ripostThe tv series Ripper Street has had many things going for it; a great cast, sharp writing, great production values. Add to that an excellent soundtrack score by Dominik Scherrer, but any chance of a physical release of the soundtrack died with the misguided cancellation of the show by the BBC following ‘weak’ audience figures for season two (albeit the BBC blamed poor ratings, it always seemed more a political thing between competing drama projects and limited budgets). But these are strange times for television- in a sign of these changing times for tv production Amazon, keen to compete with Netflix in original programming, stepped in to save the show and greenlit series three. This third season turned out to be excellent, and both very successful for Amazon ratings-wise and very popular with both fans and critics. It was one of those rare good-news stories where everything turned out well for everybody. Indeed, although the third series was designed to give a fitting closure to the show for fans, Amazon have since greenlit a fourth and fifth series, so the show continues to go from strength to strength, further indication of which is that Silva Screen records have released a soundtrack album of highlights from seasons one to three. Where will this all end, a Ripper Street movie perhaps? Well, you never know…

As soundtrack albums go, this one likely benefits from having three seasons to cull highlights from. It’s been assembled to provide a very good listening experience away from the visuals, and gives some idea of the scope and variety of the series itself. Indeed, impressed as I was with the music as heard in the series, this proves to be a better album than I expected it to be. Any fan of the show won’t be disappointed.

The Hound of the Baskervilles (1959)

hound1I watched Arrow’s excellent new blu-ray release of The Hound of the Baskervilles a few days prior to the sad passing of Christopher Lee. I make a point of stating this because, well, it won’t ever be quite the same in future watching a film featuring him. The knowledge that there will be no more films made with Lee is a sad one, and it can’t help but colour your thinking whilst watching him now in any of his great films like The Wicker Man or Dracula or The Devil Rides Out. Some of these great old films are passing out of living memory and into history, an inevitable fact of life as the years pass but nonetheless a sobering one. Part of the power and magic of movies- performances captured onto film forever, the work of actors waiting to be discovered and appreciated by viewers yet unborn. Sadly the audiences for some of these older films may wane as time goes on -later versions of Sherlock Holmes may make later generations think that a 1959 Holmes film is pretty much redundant. That’s their loss. This is a great little movie.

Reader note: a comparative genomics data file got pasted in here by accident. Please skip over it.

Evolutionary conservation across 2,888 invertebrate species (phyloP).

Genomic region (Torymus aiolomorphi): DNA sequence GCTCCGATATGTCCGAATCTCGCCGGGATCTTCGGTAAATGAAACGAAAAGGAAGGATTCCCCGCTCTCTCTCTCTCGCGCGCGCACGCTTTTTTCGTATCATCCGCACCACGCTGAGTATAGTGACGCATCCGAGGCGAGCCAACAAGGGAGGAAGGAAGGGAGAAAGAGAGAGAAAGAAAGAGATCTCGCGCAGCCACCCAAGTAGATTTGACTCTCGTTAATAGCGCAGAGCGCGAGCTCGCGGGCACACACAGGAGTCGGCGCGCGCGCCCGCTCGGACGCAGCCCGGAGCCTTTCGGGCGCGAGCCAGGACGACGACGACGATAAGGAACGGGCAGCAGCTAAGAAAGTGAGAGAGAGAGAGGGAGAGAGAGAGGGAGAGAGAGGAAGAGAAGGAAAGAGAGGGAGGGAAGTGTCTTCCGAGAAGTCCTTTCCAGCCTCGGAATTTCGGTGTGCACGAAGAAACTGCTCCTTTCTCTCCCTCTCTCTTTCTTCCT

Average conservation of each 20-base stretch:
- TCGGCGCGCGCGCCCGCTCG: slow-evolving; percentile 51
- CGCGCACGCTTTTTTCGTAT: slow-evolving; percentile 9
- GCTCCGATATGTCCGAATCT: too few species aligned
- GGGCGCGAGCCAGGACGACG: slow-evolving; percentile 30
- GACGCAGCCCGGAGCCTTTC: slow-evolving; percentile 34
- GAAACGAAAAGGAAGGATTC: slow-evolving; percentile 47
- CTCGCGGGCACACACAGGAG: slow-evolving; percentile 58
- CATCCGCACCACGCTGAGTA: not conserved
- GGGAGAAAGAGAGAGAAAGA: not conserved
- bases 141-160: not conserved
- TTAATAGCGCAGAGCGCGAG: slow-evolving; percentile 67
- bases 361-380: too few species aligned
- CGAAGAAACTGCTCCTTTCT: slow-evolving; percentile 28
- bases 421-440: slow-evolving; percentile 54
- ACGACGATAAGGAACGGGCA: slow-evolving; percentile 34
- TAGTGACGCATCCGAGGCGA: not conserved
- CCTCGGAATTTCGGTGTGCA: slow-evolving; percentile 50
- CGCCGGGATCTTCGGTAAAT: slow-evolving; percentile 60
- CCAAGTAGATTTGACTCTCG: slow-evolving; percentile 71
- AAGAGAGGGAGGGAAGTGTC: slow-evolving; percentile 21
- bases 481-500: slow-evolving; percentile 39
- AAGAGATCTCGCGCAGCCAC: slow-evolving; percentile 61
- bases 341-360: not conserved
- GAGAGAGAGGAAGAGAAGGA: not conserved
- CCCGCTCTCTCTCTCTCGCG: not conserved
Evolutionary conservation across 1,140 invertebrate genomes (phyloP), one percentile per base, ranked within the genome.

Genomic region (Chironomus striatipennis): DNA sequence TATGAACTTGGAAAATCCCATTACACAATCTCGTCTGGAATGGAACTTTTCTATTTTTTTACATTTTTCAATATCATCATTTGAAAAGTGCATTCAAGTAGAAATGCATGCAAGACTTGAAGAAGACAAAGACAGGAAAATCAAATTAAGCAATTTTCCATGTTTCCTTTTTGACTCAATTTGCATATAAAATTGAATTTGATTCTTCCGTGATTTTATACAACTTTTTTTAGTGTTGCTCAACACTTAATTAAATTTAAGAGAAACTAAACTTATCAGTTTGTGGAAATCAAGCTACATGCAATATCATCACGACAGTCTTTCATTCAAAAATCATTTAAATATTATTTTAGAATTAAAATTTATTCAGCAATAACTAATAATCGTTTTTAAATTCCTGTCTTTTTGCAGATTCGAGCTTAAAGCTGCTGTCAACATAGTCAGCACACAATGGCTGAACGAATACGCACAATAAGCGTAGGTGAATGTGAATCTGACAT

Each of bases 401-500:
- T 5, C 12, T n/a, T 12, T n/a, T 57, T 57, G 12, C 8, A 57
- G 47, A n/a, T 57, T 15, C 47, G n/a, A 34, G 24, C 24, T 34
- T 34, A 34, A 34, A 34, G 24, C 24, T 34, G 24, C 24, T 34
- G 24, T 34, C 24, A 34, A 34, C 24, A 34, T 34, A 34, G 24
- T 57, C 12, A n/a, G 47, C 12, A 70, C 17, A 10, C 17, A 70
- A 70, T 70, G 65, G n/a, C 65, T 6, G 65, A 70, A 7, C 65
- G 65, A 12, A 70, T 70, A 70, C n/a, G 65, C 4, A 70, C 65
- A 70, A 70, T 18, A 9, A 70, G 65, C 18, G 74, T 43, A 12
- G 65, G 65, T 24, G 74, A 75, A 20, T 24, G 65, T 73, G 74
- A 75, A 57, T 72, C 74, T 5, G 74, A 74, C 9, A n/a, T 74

Discovering something ‘new’, like an unwatched Kubrick or Hitchcock film, is something rather special, which is how I approached Baskervilles as I had never seen it before and it starred the great Peter Cushing as Sherlock Holmes. Regular readers of this blog will know of my appreciation of Cushing, and seeing him in something new (to me anyway) is always something to treasure. His Holmes here is a vivid, almost mercurial one, quite a surprise when compared to his dour Van Helsing or obsessed Victor Frankenstein. He clearly relishes the part of Holmes and makes it a rather physical role rather than a still, intellectual one- there’s a jolly, almost youthful exuberance here. Its fun. Reminds me of his Captain Clegg.

Its a Hammer film so its obvious why the Baskerville story was chosen, as it leans towards the horror of the story in a similar way to how Hammer’s first Dracula pared Stoker’s tale to the bone but it’s a very good version of the tale, and Cushing’s evident fun in the role makes me sad Hammer didn’t continue the series with another Holmes film. Would have certainly been a welcome diversion from Cushing’s usual Hammer roles. The film’s prologue is pure Gothic Hammer, as we see the dastardly Sir Hugo Baskerville launch the legend of the Baskerville curse with some gusto. Hammer was great at this stuff and it’s a startling way to start a Holmes movie.

Christopher Lee’s role, as Sir Henry Baskerville, is most atypical. There’s nothing threatening about him here and he even gets something of a romance. Clearly this is before he became typecast (he was just too good as a villain, with so much presence on-screen) and its a pleasure to see him in something so unusual. Hammer’s Baskervilles is clearly one of those ‘what-if’ movies- what if they made more Holmes movies, and Cushing starred in them, what if Lee had gotten the opportunity of more of these kind of roles. Well. Its fun to wonder.

1976, the year it all started…